State Single Payer

The first step on a state’s road to a quasi-single payer system is to obtain a waiver from the ACA. This is well within reach because the act includes language that permits a state to receive a state waiver from the ACA’s strictures, beginning in 2017. A state can be granted this waiver if it demonstrates that its alternative would provide coverage at least as good, for at least as many people, as the ACA would, and not add costs to the federal budget. For states that receive waivers, the federal government must provide funds to the state that equal what it would spend pursuant to the ACA. A state promising to provide comprehensive, universal care would easily clear this hurdle.

Achieving integration between a state system and Medicare and Medicaid would be more difficult because the law does not permit a broad waiver from these programs. But the law does provide ample room for the administration of these programs within a state to be altered to align billing systems and prices. This would allow Medicare and Medicaid to appear to providers and patients to be almost seamlessly integrated with a state system, although this strategy would require a state to dedicate resources to reconcile claims with the federal government.

The other major legal hurdle for a state to overcome is posed by the 1974 Employee Retirement Income Security Act (ERISA), which forbids states from regulating employer benefits plans. But a small body of case law provides grounds for cautious optimism that the hurdles of ERISA can be overcome. A state could insulate its system from being struck down on ERISA grounds by legislating alternative funding options, such as payroll, income or sales taxes.

The final major hurdle is determining how to pay for a universal care system. Transitioning from a system largely financed by employer and employee-paid insurance premiums to one likely financed by some combination of taxes would be challenging.
PNHP – How States Can Get Close to a Single-Payer System
PNHP – Single Payer FAQ



  • State Single-Payer similar to Colorado
  • Allow people to buy into the Texas medicaid system similar to Nevada and six other states.

How to finance a Texas single payer health care system?

  • Reallocate some of the $800 million wasted on border security
  • Create a state public bank similar to North Dakota to finance universal healthcare
  • Allow U.S. based insurers and hmo’s to offer Texas-Mexico cross border health plans
  • Close corporate loopholes in the state sales tax
  • Strengthen and reform the state rainy day fund
  • Finance the state portion of the medicaid expansion with tax reform’s such as but not limited to: gas tax, revenue-neutral carbon tax, corporate income tax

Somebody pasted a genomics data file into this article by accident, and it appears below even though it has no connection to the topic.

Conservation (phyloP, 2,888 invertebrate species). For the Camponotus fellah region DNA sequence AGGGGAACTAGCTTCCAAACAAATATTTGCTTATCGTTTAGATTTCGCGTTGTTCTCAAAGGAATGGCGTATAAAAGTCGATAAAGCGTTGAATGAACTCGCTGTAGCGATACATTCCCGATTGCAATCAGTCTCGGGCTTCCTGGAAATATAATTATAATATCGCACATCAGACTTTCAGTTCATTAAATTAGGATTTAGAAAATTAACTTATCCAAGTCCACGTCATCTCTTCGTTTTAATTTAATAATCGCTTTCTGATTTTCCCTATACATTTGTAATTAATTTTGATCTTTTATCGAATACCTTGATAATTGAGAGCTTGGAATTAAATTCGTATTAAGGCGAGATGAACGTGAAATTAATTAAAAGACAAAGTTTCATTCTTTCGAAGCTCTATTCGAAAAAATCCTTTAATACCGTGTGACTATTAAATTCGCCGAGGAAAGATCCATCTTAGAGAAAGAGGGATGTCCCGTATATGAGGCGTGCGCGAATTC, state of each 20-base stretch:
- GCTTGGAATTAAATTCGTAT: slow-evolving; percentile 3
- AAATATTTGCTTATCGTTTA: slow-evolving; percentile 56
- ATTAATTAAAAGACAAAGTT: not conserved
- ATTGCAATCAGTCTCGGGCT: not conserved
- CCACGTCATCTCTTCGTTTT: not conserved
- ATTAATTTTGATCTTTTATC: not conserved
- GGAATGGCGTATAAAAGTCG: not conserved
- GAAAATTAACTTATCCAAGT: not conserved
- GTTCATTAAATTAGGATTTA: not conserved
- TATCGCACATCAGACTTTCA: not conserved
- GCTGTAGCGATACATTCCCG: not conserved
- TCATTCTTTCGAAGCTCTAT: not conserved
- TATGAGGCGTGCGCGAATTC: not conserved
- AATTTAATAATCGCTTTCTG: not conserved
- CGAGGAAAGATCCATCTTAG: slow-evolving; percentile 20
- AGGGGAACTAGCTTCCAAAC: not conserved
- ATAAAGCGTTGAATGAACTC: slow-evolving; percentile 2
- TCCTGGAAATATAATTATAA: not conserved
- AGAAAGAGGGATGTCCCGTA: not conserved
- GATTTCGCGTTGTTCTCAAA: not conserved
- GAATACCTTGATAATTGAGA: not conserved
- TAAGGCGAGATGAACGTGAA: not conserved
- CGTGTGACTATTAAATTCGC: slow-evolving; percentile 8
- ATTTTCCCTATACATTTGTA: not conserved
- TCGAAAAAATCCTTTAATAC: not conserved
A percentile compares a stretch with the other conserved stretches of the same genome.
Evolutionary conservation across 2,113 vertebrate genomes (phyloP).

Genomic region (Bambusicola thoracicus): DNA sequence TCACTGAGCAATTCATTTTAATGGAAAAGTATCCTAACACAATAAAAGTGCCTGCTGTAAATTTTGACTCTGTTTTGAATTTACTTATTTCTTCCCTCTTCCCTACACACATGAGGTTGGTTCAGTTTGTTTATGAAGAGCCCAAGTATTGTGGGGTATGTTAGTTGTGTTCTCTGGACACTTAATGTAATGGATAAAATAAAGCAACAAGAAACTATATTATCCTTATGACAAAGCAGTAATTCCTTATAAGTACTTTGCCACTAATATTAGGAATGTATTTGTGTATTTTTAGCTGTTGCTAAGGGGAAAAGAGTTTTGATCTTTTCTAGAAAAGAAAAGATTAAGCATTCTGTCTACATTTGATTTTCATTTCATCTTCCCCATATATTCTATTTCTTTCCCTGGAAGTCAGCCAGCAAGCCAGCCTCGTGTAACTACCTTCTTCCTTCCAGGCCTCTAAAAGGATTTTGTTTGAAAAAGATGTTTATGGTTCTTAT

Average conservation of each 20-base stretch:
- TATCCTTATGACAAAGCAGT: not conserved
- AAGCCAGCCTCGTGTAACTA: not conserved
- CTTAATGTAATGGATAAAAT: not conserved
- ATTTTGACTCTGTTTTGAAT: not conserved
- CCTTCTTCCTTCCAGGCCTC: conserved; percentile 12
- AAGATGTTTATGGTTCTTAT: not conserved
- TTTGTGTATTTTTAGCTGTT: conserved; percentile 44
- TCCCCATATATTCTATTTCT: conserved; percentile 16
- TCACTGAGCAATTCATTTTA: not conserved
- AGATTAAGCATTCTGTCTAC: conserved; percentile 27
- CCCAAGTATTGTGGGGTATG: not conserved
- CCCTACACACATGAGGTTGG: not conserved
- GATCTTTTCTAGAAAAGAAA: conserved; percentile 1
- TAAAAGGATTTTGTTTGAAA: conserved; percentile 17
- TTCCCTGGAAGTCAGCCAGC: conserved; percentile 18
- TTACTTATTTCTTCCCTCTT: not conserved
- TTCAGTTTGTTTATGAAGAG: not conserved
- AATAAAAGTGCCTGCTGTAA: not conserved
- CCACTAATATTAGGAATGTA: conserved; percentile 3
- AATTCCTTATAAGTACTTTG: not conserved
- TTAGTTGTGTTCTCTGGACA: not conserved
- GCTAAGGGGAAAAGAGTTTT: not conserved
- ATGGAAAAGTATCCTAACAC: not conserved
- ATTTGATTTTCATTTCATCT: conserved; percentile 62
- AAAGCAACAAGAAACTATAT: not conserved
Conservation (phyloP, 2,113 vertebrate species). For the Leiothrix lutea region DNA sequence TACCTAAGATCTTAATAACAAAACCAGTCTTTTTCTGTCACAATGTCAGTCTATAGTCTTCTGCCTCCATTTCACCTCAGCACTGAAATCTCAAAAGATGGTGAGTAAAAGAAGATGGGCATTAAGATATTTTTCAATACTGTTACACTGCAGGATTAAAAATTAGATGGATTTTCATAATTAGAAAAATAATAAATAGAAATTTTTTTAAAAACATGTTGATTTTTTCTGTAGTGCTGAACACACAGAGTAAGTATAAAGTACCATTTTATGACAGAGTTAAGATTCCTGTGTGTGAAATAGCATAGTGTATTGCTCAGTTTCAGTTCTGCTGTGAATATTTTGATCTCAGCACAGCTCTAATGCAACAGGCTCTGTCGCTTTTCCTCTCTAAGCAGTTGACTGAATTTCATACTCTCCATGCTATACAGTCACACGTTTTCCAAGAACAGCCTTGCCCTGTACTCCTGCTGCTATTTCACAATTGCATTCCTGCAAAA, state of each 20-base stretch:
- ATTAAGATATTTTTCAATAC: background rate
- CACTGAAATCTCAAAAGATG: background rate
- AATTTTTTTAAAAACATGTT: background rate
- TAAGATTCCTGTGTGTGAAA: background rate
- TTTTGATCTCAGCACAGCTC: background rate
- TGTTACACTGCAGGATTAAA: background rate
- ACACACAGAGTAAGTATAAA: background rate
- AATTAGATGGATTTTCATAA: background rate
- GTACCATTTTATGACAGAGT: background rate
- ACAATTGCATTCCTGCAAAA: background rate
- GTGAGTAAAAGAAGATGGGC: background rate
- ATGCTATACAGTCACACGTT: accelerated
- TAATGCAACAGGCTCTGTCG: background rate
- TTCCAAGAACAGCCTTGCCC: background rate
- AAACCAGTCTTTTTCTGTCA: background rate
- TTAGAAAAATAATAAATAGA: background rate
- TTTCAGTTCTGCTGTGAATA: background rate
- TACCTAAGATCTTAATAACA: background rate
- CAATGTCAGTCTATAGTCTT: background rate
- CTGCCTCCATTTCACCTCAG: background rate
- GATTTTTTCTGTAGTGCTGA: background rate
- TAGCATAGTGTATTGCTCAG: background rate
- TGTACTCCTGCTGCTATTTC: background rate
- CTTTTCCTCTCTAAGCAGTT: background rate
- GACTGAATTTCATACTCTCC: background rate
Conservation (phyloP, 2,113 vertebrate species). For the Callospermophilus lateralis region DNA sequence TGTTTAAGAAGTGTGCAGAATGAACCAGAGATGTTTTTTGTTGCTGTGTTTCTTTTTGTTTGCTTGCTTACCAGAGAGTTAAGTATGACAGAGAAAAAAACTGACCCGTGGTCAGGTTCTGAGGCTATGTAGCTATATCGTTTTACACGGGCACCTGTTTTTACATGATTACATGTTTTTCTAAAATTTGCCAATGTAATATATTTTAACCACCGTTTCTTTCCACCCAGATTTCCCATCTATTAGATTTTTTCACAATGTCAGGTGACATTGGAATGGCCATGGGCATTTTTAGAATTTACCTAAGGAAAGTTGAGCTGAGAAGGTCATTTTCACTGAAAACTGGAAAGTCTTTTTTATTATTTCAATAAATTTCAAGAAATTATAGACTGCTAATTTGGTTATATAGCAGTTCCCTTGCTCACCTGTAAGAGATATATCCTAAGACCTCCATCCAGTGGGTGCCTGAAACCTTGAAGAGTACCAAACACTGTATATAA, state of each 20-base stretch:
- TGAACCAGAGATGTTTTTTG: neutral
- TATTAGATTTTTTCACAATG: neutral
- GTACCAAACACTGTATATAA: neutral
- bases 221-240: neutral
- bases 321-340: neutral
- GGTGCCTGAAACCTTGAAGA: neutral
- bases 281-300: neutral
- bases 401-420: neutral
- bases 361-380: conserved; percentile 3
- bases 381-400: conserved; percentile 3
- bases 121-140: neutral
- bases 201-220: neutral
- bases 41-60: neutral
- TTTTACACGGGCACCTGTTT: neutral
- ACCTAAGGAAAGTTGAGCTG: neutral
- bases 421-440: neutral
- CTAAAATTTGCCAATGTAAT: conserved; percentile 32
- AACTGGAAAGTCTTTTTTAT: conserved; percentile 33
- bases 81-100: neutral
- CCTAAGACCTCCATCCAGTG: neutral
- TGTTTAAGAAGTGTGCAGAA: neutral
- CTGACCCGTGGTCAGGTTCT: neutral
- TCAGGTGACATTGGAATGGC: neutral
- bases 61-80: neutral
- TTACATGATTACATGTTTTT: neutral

NPR – Coloradans Will Put Single-Payer Health Care To A Vote

Politico – Why single payer died in Vermont

USA Today – Vermont is ‘single-payer’ trailblazer

Fareed Zakaria’s Puzzling Take on Health Care in Britain, Taiwan, and Switzerland

VOX – Will the United States ever have a single-payer system, or is that a crazy liberal pipe dream?

Colorado to vote on single-payer state health-care system

Common Dreams – ‘A Better Option’: Colorado Readies Ballot Battle for Single-Payer Solution

Bernie Sanders: Colorado could “lead the nation” with its universal healthcare ballot measure

FORBES – Colorado Puts Single-Payer Healthcare On 2016 Ballot

New York – Assembly passes bill to create single-payer health plan

Physicians for a National Health Program – How single payer health system reform improves quality

Salon – The single payer health care bill has passed both of the California’s legislative branches — twice. Why is it now dead?

Physicians for a National Health Program – Why Did Single-Payer Health Care Fail in California?

Truth Out – Will Colorado Become the First State to Implement Single-Payer Health Care?

Colorado Set to Vote on a Single Payer Healthcare System

Brookings – Why Section 1332 could solve the Obamacare impasse

CBPP – Understanding Health Reform’s Waivers for State Innovation

Huffington Post – Federal employers would be prohibited from asking about a job applicant’s criminal history.

AARP – 5 Myths About Canadian Health Care

Star Tribune – Star Tribune – Governor of Minnesota pitches $500k study of single-payer health care

Worcester Telegram – Massachusetts lawmakers consider single payer health insurance system

New York Times – How to Stop the Bouncing Between Insurance Plans Under Obamacare

Washington Post – Poll: Most Americans want to replace Obamacare with single-payer — including many Republicans

Ledger Enquirer – Medicare expansion versus same worn out platitudes

UCLA Center for Health Policy Research – Public Funds Account for Over 70 Percent of Health Care Spending In California

Amendment 69: Colorado can learn from Vermont’s failed experiment with single payer health care

Delaware could become first state with a “public option” in health care

Medicaid Buy-in: State Options and Design Considerations

%d bloggers like this: